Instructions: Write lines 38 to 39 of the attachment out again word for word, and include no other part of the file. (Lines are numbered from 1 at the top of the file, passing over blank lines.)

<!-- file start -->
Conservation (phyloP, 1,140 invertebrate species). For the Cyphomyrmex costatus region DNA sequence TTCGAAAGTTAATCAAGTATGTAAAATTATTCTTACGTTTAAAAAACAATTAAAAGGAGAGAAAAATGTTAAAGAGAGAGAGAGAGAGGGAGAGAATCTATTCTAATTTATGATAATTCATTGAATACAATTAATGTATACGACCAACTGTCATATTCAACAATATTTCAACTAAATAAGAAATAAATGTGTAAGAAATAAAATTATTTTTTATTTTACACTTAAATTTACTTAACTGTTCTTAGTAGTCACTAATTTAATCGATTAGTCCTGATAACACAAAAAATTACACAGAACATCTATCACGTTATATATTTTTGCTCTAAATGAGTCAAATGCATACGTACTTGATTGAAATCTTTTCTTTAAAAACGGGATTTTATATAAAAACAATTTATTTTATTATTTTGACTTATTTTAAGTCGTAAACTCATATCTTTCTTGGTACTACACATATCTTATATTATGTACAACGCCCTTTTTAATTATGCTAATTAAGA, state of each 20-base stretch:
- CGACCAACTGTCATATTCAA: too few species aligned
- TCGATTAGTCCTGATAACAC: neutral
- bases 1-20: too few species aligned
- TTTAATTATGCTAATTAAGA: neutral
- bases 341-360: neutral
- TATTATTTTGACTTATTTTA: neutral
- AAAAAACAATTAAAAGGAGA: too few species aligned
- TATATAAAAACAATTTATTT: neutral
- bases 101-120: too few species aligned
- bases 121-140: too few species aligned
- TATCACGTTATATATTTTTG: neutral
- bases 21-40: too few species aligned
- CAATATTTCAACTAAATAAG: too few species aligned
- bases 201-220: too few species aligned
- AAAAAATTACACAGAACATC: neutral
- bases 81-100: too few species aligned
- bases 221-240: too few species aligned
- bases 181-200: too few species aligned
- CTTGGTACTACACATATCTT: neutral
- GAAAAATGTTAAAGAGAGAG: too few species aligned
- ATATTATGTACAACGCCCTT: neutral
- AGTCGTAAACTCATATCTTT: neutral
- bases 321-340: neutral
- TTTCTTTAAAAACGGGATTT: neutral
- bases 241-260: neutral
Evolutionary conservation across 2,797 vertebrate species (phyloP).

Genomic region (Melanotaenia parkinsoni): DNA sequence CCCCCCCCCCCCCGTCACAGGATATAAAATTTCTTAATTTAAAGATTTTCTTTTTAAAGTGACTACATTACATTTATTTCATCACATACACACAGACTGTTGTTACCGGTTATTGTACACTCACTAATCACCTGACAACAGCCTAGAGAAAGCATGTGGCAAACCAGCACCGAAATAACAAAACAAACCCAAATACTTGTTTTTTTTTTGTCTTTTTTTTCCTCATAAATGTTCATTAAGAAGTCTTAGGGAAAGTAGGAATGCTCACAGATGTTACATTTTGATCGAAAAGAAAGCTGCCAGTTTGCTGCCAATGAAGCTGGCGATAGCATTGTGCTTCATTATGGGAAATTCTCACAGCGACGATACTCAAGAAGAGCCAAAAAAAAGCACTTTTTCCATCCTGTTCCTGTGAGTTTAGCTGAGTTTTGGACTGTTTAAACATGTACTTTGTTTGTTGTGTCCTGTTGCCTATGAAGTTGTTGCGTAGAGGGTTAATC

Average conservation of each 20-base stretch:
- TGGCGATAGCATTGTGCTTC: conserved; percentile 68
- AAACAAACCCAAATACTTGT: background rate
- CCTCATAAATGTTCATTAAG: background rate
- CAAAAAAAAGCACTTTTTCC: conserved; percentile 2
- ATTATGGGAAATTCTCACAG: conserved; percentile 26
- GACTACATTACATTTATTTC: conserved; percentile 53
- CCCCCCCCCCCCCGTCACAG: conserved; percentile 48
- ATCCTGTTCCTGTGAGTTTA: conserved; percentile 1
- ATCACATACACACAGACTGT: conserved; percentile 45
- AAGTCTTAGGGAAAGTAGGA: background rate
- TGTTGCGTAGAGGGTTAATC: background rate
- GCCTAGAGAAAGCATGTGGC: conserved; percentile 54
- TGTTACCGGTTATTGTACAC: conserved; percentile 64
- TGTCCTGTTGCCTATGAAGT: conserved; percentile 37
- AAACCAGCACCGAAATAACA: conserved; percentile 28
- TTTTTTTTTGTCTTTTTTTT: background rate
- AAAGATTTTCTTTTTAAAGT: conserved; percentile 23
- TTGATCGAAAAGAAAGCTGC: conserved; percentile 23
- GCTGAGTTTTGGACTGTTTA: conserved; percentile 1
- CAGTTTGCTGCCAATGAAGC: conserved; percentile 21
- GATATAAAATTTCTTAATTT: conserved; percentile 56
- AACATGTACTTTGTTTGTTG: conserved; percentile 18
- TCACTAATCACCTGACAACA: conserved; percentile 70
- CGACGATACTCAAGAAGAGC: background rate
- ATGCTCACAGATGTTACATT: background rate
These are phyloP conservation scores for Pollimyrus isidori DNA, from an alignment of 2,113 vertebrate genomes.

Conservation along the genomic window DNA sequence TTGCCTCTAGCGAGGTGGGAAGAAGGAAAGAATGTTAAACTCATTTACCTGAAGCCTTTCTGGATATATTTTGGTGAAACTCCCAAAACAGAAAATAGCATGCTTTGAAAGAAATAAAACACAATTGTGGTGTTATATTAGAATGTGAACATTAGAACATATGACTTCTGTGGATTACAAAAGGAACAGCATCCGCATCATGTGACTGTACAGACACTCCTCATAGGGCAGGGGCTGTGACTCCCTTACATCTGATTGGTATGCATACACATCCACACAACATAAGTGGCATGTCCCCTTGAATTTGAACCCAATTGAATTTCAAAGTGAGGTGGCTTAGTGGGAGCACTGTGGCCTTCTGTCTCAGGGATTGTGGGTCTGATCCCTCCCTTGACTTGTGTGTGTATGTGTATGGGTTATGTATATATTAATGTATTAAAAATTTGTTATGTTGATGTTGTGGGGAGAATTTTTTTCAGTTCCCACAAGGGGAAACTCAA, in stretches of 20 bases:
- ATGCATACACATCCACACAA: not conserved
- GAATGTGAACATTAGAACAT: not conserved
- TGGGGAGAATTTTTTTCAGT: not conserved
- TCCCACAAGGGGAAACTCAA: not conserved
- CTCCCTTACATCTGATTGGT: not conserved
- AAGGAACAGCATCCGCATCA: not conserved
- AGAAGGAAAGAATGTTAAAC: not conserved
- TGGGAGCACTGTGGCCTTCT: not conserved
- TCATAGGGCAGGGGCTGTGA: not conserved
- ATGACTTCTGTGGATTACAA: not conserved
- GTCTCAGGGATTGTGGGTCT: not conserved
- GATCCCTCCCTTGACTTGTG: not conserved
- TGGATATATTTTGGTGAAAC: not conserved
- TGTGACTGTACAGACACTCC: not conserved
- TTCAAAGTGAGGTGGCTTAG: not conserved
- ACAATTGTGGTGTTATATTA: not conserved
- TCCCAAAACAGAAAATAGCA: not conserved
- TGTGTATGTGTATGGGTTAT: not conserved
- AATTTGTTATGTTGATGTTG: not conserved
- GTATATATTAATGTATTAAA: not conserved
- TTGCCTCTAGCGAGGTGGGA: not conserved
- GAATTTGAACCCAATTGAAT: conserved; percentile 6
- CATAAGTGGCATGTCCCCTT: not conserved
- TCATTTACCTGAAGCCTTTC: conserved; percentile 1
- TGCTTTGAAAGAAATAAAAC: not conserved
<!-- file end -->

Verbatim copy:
- ATCACATACACACAGACTGT: conserved; percentile 45
- AAGTCTTAGGGAAAGTAGGA: background rate